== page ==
United Kingdom Offshore Wind
The shallow seas surrounding the UK, with ample points of access due to the large UK coastline, ease the construction and maintenance of offshore wind turbines. Indeed more electricity is generated by offshore wind in the UK than anywhere else around the globe.
The UK government articulated its commitment to supporting renewable energy sectors through The Ten Point Plan for a Green Industrial Revolution published in late 2020. This plan pledged to mobilize over $15 billion in support of the green industrial revolution with hopes that the private sector could be persuaded to match this threefold. Advancing offshore wind is the first tenet of this plan and outlines a goal to quadruple offshore wind to produce 40GW by 2030 from 2020 production levels. This would be sufficient to power every UK home with offshore wind in 2030.
The UK’s long coastline, with good wind speed and relatively shallow seabed, together with the openness and transparency of its power market have made it one of the most attractive destinations for U.S. offshore wind companies.
The offshore wind sector has matured rapidly over the past few years in the waters around the UK and it is now capable of providing a reliable supply with proven technology. The UK has retained its top spot in the industry in terms of projects in the pipeline or already in use. Offshore wind currently contributes about 13% to the UK electricity mix. The UK now possess around 12.7 GW of connected offshore wind energy across 44 wind farms totaling over 2,500 turbines. It installed over 2.3 GW of new installations in 2021 alone which made up 70% of total installations in Europe that year.
And the pipeline continues to grow: the Crown Estate (the body responsible for awarding seabed rights for offshore renewable energy projects) released the Round 4 of Offshore Wind Leasing (the first leasing opportunity in a decade) in 2020, creating the opportunity for at least 7GW of new projects. Six Round 4 projects were selected in 2021 and they are currently under Agreement for Lease. Following the leasing process, successful developers will take their projects through a number of licensing and consenting processes:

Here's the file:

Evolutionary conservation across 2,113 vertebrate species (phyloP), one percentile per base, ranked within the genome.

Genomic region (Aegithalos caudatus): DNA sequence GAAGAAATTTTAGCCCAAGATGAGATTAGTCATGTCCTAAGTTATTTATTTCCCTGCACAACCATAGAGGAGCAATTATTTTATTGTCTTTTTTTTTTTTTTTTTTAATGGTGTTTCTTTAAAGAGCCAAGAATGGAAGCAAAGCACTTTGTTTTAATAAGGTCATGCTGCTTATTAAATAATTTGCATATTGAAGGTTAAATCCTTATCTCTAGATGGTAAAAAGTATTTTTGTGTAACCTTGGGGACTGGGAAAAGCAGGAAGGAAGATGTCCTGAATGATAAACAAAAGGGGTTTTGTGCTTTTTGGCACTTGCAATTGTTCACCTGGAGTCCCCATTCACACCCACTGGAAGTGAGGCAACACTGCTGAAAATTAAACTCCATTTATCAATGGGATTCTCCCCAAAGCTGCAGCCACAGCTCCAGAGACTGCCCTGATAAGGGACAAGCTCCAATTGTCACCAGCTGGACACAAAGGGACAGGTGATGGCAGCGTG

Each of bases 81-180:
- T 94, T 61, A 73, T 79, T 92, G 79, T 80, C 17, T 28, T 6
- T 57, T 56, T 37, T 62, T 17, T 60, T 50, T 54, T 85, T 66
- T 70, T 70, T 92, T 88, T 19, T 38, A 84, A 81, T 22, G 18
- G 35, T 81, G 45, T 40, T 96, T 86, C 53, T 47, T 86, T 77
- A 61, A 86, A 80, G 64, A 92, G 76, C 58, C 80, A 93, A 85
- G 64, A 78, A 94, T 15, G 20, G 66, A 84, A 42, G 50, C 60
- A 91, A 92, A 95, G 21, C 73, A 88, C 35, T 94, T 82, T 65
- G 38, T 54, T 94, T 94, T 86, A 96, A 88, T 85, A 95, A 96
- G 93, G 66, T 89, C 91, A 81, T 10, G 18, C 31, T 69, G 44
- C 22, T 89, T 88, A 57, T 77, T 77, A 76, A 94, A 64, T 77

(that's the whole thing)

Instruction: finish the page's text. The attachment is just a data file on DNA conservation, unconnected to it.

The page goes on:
- Development and Consenting: estimated five years. Round 4 projects will need to apply for a Development Consent Order (DCO) from the Secretary of State for Business, Energy & Industrial Strategy via the Planning Inspectorate. Developers will also require consent to construct a cable connection onshore, and an agreement to connect to the National Electricity Transmission System.
- Procurement and Contracts for Difference (CFDs): estimated two years. Developers take part in Contract for Difference (CfD) auctions to bid for support to build and run the wind farm. They also make their final investment decision.
- Construction: estimated three years.
The UK is surrounded by seas which boast some of the best wind conditions in the world, with much of the resource located in relatively accessible, shallow waters. But as the seabed leasing presses on as just done in Round 4, the availability of those ideal locations become fewer, necessitating that development take place further out at sea, requiring longer transit times and in deeper waters.
Floating offshore wind is well-suited for these challenges and indeed the UK government has set targets to deliver 5 GW of floating wind by 2030, with The Crown Estate delivering a new leasing opportunity in the Celtic Sea for the first generation of commercial-scale floating offshore windfarms.
Useful sources of data on the supply chain for the U.S. industry are RenewableUK’s Wind Energy Database https://www.renewableuk.com/page/UKWEDhome and Supply Chain Map https://www.renewableuk.com/page/SupplyChainMap, the Offshore Wind Industry Council https://www.owic.org.uk/ and Catapult Renewable Offshore Energy https://guidetoanoffshorewindfarm.com/supply-chain-map.
For more information contact Claudia.Colombo@trade.gov.